HomeExaminerExaminer NewsMillstone school board adopts $40M budget for 2020-21 academic year

Millstone school board adopts $40M budget for 2020-21 academic year

MILLSTONE – The Millstone Township K-8 School District Board of Education has adopted a $40.1 million budget that will fund the operation of the district during the 2020-21 school year.

Following a discussion among district administrators and board members, the budget was adopted on April 27.

In 2019, the $39.6 million budget that was adopted for the 2019-20 school year was supported by a local tax levy of $32.2 million and the receipt of $4.46 million in state aid.

The $40.1 million budget for the 2020-21 school year will be supported by a local tax levy of $32.7 million and the school district will receive $4.06 million in state aid.

The 2019-20 budget produced a school tax rate of $1.72 per $100 of assessed valuation. The owner of a home assessed at $500,000 paid about $8,600 in school taxes.

For 2020-21, the school tax rate will increase to $1.74 per $100 of assessed valuation. The owner of a home assessed at $500,000 will pay about $8,700 in school taxes.

School taxes are one component of a property owner’s tax bill, which also includes Monmouth County taxes, Millstone Township municipal taxes and other assessments.

An individual pays more or less in taxes depending on the assessed value of his home and/or property and the tax rate that is set by each taxing entity.

The school district’s state aid has decreased each year since the enactment of state legislation known as S-2 in 2018. Millstone is projected to lose a total of $2.1 million in state aid under S-2 through 2024-25, according to district administrators.

“I am thankful to our business administrator, Bernie Biesiada, and the members of our Board of Education for working diligently to create and approve a budget that is as fiscally responsible as possible while avoiding catastrophic impacts to the schools and students,” Superintendent of Schools Christopher Huss said.

“Despite a loss of nearly $900,000 in state aid over the past three years, we remain committed to doing what is best for the students and steadfast in our mission to stay at the forefront of education.

“We are proud of our cutting-edge STEM (science, technology, engineering, mathematics) electives, robust curriculum, progressive character education programs, commitment to the arts and extensive extracurricular activities. All of these are supported by the (2020-21) budget and we are hopeful we can maintain them for the foreseeable future,” Huss said.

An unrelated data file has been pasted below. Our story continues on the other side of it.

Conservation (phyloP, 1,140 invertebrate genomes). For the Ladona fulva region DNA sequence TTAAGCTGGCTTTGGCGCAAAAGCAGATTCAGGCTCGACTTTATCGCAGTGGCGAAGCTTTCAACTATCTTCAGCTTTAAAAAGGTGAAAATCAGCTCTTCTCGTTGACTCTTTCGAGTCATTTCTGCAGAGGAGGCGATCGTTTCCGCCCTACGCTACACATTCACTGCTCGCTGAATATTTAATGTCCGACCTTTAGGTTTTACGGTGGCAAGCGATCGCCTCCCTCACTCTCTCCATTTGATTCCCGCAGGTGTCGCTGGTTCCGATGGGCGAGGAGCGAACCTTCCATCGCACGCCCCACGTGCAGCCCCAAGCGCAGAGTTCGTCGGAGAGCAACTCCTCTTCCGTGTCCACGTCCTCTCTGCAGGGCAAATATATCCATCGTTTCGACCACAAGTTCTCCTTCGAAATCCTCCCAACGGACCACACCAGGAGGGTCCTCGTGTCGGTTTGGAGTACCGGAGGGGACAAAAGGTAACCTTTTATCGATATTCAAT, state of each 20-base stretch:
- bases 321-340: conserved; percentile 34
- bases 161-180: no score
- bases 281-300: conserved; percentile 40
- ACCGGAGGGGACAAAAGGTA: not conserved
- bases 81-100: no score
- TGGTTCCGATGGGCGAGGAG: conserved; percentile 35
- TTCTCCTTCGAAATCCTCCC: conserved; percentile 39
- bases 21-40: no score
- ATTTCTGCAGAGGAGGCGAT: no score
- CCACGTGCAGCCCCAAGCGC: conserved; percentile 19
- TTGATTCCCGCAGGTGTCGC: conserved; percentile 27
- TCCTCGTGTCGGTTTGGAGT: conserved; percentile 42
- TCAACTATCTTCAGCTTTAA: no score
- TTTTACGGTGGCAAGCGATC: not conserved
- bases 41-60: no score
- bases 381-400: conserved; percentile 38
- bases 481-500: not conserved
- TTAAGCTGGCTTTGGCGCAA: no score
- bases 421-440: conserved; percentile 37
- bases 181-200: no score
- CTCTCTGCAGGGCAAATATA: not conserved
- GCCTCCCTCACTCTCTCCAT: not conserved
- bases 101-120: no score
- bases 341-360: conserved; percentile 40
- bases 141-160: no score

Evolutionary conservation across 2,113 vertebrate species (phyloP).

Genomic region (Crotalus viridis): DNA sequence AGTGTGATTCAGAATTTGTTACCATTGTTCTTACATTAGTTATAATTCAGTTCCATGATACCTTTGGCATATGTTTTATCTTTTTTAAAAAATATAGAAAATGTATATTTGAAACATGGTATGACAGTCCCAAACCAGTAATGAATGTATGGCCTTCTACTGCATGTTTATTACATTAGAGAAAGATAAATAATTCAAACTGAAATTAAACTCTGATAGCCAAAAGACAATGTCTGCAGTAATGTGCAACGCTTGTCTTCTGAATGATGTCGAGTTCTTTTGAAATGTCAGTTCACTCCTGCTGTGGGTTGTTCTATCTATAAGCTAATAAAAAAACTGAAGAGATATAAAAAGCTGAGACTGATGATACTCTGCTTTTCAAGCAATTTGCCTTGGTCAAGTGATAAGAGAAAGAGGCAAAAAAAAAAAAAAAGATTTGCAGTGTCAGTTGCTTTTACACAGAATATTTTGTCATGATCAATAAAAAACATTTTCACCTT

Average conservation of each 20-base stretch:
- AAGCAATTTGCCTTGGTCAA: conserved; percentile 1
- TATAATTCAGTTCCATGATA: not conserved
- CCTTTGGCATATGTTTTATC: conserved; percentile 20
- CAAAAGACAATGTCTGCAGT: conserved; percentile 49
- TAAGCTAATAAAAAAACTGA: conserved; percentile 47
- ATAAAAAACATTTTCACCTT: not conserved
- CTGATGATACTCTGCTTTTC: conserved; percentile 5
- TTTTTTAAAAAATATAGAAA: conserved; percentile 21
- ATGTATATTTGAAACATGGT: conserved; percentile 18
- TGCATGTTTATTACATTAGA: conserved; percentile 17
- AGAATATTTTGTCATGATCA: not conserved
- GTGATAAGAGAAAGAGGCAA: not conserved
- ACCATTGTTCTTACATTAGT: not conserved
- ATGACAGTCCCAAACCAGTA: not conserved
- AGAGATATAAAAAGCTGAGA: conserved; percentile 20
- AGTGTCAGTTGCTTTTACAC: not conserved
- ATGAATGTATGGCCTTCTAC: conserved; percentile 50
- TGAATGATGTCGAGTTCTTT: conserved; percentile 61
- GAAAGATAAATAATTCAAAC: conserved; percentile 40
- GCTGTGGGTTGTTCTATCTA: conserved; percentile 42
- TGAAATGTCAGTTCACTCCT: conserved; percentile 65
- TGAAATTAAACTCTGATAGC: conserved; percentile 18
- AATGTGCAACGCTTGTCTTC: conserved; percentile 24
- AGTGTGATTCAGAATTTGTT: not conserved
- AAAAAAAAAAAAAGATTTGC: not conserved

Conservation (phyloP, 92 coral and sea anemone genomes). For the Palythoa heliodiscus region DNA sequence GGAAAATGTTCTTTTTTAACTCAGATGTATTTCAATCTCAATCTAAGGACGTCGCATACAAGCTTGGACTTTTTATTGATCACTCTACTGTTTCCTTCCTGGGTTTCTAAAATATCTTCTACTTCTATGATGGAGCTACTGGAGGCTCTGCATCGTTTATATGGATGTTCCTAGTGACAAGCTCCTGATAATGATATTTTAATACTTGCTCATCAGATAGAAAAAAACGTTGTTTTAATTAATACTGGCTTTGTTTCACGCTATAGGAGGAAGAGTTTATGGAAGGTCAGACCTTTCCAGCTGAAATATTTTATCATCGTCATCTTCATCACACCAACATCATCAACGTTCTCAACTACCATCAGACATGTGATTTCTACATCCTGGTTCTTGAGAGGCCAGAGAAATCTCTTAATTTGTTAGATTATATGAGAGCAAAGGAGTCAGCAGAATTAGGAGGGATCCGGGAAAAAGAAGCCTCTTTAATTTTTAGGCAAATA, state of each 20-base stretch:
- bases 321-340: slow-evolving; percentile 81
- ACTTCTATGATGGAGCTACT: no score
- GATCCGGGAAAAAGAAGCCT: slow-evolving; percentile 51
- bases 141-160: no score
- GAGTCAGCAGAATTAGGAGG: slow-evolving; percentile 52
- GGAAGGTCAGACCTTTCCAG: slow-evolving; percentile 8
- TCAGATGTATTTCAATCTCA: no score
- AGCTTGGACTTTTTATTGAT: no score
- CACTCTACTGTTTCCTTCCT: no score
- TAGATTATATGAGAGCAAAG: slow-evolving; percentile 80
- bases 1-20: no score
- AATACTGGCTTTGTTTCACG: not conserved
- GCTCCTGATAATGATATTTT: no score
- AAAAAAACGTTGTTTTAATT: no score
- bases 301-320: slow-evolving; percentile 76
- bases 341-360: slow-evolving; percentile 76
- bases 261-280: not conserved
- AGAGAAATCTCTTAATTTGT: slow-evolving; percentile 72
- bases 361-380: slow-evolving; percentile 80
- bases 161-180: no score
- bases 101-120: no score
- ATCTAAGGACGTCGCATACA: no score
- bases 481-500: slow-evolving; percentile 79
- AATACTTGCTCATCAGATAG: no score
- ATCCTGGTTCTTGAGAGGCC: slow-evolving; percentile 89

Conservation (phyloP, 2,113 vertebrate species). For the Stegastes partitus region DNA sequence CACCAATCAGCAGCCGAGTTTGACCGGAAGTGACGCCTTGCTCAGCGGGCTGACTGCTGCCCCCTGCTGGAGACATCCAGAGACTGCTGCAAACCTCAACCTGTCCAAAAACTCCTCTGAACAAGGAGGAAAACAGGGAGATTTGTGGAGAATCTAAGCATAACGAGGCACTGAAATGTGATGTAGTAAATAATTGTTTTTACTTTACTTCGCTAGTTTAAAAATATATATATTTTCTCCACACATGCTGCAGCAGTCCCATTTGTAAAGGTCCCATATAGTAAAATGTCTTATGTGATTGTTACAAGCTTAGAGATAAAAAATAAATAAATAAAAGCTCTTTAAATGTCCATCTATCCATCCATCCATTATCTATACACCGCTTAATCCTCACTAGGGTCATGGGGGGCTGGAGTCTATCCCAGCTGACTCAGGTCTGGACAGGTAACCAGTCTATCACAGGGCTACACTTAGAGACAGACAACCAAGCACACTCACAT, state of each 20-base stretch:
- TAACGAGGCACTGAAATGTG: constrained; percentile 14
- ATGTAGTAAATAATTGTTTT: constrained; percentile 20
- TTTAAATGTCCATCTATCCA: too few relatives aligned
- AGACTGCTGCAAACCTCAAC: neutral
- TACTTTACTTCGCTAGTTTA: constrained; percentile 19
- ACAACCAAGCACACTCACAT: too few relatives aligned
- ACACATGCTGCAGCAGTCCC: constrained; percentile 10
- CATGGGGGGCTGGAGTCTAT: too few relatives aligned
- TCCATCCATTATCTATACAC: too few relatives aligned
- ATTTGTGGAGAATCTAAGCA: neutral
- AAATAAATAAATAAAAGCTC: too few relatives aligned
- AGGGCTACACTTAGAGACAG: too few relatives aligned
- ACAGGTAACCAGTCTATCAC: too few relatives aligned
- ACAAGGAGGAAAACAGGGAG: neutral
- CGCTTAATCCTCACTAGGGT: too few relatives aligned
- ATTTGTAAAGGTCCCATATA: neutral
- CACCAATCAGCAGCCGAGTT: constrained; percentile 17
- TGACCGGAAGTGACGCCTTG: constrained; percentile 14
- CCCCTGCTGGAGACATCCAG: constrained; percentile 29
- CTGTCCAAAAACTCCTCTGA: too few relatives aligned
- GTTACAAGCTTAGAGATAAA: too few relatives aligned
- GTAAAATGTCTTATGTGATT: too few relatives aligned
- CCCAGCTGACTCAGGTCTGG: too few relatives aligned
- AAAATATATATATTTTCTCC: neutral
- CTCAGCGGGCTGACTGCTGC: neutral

“While preparing the budget is always a very involved process, this year was especially challenging. For the third year in a row, we suffered a significant loss of state aid while expenses such as building operations, special education services, healthcare coverage and out-of-district tuition continue to rise.
“The funding formula created by the state appears to ignore these factors, among many others, while over-relying on enrollment data and previous years’ tax levy figures. The state’s funding formula suggests that residents of Millstone have not been paying their ‘local fair share’ in taxes …
“Essentially, the Legislature has used aid reductions to send a message that districts like Millstone should balance their budget by raising local property taxes or reducing spending. Unfortunately, the latter can only be accomplished by cutting programs and/or raising class sizes, which we are adamantly against,” the superintendent said.
“If the S-2 funding formula continues to be implemented as it is currently designed and cuts persist through 2025 as projected, difficult decisions will have to be made.
“Educational programs, key resources and all non-essential support services will be compromised and the educational experience we have become accustomed to in Millstone will drastically change. 
“Thus, it is important for all of us – students, parents, educators and community members alike – to band together and let our legislators know how we feel. Hopefully, we can partner with supportive politicians and change the budgetary course for future years.
“In the meantime, I continue to be appreciative of our Board of Education’s thoughtfulness and diligence. They have once again balanced their fiduciary duties with our students’ needs to arrive at a reasonable and fair budget,” Huss said.
- Advertisment -

Stay Connected


Current Issue